Deciding to invest in new coal projects has cemented China’s reputation as a super polluter but as the source of many global supply chains, does it deserve to carry all of the blame?
Climate activist Greta Thunberg was mocked by the Chinese state media last year and labelled an “environmental princess” by numerous critics. Her crime? The young activist had tweeted: “We can’t solve the climate crisis unless China drastically changes course.” China, she said, was “ruining future and present living conditions”.
It is undeniable that China’s emissions are extreme. In 2020, global CO2 emissions reached 36.7bn metric tonnes and China was responsible for almost one third, emitting 10.49bn metric tonnes. One report by research and data analyst the Rhodium Group even found that the country’s annual emissions in 2019 exceeded those of all the developed nations combined.
But China’s emissions could be seen as relatively low when viewed against the size of its population. According to Our World in Data, the US emitted double the amount of CO2 per person than China in 2020, producing 14.2 tonnes of CO2 per person compared with China’s 7.4 tonnes. And Qatar produced four times as much as China, totalling 37 tonnes per individual in 2020.
Importance of the energy mix
Coal production ramped up in China last year, making it the largest contributor to the human-made increase in CO2 in Earth’s atmosphere, according to the International Energy Agency. In fact, as campaigners called for an end to coal, China commissioned 38.4GW of new coal plants in 2020, representing 76% of the world’s total commissioned plants and a net increase of 29.8GW.
The figures paint a poor picture but droughts significantly reduced hydroelectric production and wind generation was down, which, coupled with increased demand for goods post-pandemic and global rises in energy costs, created a massive energy gap for China. The country increased its reliance on coal to keep itself, and the world, in business.
In response, more than 100 mines received approval to expand production, with estimates that this would lead to an additional 55 million tonnes of coal to be mined in the fourth quarter of 2021.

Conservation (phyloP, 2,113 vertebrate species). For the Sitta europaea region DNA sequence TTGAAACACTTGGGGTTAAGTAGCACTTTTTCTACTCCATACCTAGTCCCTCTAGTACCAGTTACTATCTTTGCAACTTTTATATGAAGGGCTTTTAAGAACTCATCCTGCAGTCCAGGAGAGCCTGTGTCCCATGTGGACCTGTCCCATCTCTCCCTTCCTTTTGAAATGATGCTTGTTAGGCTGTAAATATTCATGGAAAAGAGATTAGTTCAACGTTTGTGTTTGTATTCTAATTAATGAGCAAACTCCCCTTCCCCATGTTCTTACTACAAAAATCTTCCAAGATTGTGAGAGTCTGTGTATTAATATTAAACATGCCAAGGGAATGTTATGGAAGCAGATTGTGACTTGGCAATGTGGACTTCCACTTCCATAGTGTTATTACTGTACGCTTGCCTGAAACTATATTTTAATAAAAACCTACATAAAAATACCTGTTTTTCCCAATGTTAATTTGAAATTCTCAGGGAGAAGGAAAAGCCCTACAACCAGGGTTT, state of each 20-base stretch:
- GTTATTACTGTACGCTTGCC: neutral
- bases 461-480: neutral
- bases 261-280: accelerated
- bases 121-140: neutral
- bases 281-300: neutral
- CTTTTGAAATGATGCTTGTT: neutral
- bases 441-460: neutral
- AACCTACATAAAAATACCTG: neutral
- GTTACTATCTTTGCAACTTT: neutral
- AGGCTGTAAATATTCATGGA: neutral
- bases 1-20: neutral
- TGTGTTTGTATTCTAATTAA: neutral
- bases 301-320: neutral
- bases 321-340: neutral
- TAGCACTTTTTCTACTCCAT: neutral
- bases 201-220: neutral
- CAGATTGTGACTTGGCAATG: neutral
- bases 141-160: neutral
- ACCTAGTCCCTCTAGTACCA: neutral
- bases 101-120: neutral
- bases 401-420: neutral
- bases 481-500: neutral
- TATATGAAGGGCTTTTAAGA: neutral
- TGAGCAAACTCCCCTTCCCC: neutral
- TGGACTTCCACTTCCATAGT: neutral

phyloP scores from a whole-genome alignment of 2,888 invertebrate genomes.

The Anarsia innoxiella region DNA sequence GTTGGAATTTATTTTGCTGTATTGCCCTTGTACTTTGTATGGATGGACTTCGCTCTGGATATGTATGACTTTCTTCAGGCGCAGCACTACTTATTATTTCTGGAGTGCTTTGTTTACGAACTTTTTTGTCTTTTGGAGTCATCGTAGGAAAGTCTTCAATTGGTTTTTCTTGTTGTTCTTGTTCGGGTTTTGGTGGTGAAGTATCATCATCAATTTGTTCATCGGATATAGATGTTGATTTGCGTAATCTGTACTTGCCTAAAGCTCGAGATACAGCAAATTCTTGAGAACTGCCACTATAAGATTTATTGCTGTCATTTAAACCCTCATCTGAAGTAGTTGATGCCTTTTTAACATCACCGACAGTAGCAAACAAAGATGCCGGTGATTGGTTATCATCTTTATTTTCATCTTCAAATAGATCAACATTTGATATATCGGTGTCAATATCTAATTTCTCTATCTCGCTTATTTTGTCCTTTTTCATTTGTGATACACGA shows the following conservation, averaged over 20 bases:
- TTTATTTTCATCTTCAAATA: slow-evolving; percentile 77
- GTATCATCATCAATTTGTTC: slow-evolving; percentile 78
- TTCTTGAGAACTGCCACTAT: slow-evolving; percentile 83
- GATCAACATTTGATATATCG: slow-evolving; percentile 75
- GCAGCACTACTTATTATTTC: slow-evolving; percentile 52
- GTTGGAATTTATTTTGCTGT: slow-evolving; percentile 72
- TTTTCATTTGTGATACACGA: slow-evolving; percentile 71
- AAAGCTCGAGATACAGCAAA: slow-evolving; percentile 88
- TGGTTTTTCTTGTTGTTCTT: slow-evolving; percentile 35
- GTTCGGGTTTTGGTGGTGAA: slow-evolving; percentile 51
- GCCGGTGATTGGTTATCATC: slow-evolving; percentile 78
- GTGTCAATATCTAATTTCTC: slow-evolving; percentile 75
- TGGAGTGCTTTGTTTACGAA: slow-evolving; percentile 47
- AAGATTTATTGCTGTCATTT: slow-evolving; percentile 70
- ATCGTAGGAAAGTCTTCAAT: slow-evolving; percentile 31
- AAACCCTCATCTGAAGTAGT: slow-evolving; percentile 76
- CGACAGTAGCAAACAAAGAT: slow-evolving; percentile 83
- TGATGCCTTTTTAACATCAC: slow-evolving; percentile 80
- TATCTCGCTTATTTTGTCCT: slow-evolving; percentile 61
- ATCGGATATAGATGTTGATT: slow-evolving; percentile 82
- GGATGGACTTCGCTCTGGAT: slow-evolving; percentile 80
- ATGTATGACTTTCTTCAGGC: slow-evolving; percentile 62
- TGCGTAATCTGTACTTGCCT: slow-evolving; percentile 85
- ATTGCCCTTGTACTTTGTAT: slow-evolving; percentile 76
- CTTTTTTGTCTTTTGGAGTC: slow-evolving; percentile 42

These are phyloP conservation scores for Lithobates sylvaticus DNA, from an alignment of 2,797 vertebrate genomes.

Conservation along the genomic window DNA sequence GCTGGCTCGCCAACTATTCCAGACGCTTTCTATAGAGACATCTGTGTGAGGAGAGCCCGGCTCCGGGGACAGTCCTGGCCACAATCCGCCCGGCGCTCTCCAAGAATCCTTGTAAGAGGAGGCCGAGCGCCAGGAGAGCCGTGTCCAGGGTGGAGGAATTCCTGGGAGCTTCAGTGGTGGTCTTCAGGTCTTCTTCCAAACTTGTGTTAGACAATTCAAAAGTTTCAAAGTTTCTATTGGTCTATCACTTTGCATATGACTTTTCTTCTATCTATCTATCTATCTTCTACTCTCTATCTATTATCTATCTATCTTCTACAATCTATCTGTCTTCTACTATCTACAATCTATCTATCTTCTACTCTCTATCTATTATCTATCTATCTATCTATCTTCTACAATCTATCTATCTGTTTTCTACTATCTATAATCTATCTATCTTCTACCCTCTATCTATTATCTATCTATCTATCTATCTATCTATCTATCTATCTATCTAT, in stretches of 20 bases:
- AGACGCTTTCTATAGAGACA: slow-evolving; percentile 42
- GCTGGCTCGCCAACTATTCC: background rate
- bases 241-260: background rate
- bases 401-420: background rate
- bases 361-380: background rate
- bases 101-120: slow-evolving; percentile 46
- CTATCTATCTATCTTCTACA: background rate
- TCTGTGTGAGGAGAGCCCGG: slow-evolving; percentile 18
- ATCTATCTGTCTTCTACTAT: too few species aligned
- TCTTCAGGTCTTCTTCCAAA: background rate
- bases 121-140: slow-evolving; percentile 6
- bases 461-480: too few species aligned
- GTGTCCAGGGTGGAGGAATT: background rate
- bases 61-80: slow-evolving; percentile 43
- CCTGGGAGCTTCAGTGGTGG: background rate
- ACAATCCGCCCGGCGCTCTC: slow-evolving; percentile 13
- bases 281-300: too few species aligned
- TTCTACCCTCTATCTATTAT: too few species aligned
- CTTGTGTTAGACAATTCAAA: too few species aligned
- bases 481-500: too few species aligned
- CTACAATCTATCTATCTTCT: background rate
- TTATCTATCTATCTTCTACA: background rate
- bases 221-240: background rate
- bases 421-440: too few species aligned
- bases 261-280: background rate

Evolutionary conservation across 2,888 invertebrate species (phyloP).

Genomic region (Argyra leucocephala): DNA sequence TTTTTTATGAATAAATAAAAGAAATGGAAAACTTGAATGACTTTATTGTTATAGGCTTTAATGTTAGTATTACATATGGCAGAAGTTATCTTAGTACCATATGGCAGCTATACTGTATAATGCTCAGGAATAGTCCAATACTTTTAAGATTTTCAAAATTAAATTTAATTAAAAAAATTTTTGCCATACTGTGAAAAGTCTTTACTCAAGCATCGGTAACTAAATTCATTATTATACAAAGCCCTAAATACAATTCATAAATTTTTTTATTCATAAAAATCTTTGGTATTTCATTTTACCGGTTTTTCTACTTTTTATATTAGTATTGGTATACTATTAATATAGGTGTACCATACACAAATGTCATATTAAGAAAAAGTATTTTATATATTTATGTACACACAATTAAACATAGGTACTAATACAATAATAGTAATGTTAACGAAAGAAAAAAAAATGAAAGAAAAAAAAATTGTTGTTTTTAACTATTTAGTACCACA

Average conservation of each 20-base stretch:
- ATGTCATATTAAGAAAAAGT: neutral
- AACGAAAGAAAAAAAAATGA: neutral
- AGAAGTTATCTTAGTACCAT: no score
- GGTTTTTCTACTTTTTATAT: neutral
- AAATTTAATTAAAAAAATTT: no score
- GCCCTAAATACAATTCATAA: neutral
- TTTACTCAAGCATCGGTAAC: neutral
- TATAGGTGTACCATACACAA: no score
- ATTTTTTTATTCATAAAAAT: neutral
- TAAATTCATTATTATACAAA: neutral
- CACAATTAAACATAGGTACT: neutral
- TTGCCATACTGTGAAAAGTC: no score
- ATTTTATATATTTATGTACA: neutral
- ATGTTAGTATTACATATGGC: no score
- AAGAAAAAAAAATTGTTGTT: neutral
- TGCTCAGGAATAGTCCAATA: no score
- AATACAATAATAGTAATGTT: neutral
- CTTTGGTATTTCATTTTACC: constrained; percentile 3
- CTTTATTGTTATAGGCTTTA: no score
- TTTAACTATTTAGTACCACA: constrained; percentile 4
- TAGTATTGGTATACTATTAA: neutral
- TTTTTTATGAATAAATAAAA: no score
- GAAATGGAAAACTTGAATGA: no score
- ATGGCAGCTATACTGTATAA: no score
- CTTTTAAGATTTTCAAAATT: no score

However, it’s not all bad news. Philip Andrews‑Speed, senior research fellow at the Oxford Institute for Energy Studies, says the energy problem is “stabilising”.
He tells SM that the country’s policy to temporarily shut down high-intensive industries (including steel and cement), while having a large impact on global supply chains, has helped ease energy shortages. In fact, he argues the higher coal output should not increase the country’s emissions drastically. “In the short term, emissions will rise but many manufacturing plants will remain closed throughout the winter, which will dampen the effect,” he says.
What are the alternatives to coal?
China is simultaneously the world leader in carbon emissions and renewable energy, says the Centre for Strategic and International Studies. The country possesses more than 500TW of wind and solar energy, which it plans to more than double to 1,200TW by 2030. That’s a solar capacity greater than that of Europe and the US combined, and double the wind power of the US.
Funds are equally sizeable, with $83.6bn poured into renewable capacity in 2020. However, Swithin Lui, a climate policy analyst at NewClimate Institute, warns that while it is “positive” to see China’s incredible investments in renewables, it will not be enough to offset its emissions without further action.